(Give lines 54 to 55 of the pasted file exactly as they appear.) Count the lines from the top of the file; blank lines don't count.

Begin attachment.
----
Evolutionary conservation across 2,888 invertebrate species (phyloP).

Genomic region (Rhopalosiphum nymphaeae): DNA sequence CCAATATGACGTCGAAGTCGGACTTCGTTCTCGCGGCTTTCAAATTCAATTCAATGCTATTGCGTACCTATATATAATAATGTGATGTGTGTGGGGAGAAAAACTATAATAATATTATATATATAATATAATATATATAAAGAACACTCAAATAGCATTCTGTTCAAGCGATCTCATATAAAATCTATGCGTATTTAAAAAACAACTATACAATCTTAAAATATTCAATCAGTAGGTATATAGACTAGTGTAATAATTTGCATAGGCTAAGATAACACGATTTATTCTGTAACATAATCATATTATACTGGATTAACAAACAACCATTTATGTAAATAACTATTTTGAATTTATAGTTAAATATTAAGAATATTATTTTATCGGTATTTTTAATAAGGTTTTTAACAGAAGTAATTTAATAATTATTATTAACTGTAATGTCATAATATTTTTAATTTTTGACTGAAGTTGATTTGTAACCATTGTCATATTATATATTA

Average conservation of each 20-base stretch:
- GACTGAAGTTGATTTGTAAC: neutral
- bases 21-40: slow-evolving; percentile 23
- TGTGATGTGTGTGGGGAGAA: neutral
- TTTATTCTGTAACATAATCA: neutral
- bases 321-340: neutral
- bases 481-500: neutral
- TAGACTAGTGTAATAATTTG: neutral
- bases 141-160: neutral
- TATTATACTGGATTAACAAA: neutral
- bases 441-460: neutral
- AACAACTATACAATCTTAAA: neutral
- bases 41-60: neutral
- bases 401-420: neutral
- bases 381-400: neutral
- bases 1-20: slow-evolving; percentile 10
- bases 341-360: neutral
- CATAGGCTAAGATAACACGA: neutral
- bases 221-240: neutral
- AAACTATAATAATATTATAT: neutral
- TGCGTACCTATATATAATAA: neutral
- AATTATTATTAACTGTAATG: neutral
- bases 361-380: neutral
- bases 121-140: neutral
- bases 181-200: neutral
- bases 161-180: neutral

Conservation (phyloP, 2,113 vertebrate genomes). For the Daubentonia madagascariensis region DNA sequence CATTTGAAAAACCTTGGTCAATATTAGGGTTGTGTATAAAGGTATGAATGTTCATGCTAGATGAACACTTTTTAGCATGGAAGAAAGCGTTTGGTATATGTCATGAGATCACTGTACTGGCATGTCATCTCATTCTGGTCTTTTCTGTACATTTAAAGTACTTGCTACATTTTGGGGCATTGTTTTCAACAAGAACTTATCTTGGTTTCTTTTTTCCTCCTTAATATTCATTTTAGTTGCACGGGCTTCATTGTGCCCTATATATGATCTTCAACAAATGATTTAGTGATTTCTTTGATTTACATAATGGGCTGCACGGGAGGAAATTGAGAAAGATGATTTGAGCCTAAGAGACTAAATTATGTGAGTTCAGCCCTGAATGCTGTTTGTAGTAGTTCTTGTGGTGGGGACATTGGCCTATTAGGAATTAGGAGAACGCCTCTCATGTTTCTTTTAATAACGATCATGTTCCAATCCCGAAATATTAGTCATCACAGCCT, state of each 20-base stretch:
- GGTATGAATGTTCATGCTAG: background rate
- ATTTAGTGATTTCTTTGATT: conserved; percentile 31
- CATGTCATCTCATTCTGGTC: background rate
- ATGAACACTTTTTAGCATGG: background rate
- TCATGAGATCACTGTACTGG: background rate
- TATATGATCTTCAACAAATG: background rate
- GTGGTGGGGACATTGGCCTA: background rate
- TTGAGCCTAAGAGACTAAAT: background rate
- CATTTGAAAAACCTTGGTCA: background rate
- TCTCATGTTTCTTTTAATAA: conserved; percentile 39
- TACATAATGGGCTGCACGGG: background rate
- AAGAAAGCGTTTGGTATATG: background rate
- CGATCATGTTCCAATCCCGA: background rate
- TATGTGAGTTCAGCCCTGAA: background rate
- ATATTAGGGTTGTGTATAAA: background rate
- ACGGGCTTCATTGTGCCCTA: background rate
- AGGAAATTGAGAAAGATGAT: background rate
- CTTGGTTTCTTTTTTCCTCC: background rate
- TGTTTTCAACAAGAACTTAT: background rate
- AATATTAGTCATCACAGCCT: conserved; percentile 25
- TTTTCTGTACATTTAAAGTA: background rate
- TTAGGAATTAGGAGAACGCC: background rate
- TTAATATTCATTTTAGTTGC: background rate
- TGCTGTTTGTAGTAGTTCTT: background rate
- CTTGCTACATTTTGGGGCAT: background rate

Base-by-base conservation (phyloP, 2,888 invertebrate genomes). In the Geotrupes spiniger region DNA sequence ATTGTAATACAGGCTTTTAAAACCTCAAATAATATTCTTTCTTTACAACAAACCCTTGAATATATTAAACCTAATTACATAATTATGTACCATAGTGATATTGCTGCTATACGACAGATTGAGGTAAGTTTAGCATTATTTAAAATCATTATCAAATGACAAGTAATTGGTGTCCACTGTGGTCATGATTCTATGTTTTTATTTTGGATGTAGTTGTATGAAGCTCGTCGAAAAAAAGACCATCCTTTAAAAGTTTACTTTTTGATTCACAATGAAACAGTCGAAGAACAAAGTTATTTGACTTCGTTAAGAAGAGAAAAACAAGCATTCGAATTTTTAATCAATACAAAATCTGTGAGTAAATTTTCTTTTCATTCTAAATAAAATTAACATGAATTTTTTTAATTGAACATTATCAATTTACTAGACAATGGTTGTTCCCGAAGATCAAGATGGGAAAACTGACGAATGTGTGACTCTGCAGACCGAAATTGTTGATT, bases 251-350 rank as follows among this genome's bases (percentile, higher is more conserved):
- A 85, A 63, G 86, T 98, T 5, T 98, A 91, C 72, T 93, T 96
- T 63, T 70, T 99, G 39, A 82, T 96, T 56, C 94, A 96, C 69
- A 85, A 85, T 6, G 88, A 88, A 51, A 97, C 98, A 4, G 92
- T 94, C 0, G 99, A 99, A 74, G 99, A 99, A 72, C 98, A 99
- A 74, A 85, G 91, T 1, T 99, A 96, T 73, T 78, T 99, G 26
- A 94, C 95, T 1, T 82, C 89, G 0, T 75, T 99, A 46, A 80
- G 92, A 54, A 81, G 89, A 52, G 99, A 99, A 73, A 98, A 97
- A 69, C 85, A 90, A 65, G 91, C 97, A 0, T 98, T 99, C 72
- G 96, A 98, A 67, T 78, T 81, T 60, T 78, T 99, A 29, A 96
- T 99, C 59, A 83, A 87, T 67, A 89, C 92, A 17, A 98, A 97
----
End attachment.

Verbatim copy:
- CTTGCTACATTTTGGGGCAT: background rate

Base-by-base conservation (phyloP, 2,888 invertebrate genomes). In the Geotrupes spiniger region DNA sequence ATTGTAATACAGGCTTTTAAAACCTCAAATAATATTCTTTCTTTACAACAAACCCTTGAATATATTAAACCTAATTACATAATTATGTACCATAGTGATATTGCTGCTATACGACAGATTGAGGTAAGTTTAGCATTATTTAAAATCATTATCAAATGACAAGTAATTGGTGTCCACTGTGGTCATGATTCTATGTTTTTATTTTGGATGTAGTTGTATGAAGCTCGTCGAAAAAAAGACCATCCTTTAAAAGTTTACTTTTTGATTCACAATGAAACAGTCGAAGAACAAAGTTATTTGACTTCGTTAAGAAGAGAAAAACAAGCATTCGAATTTTTAATCAATACAAAATCTGTGAGTAAATTTTCTTTTCATTCTAAATAAAATTAACATGAATTTTTTTAATTGAACATTATCAATTTACTAGACAATGGTTGTTCCCGAAGATCAAGATGGGAAAACTGACGAATGTGTGACTCTGCAGACCGAAATTGTTGATT, bases 251-350 rank as follows among this genome's bases (percentile, higher is more conserved):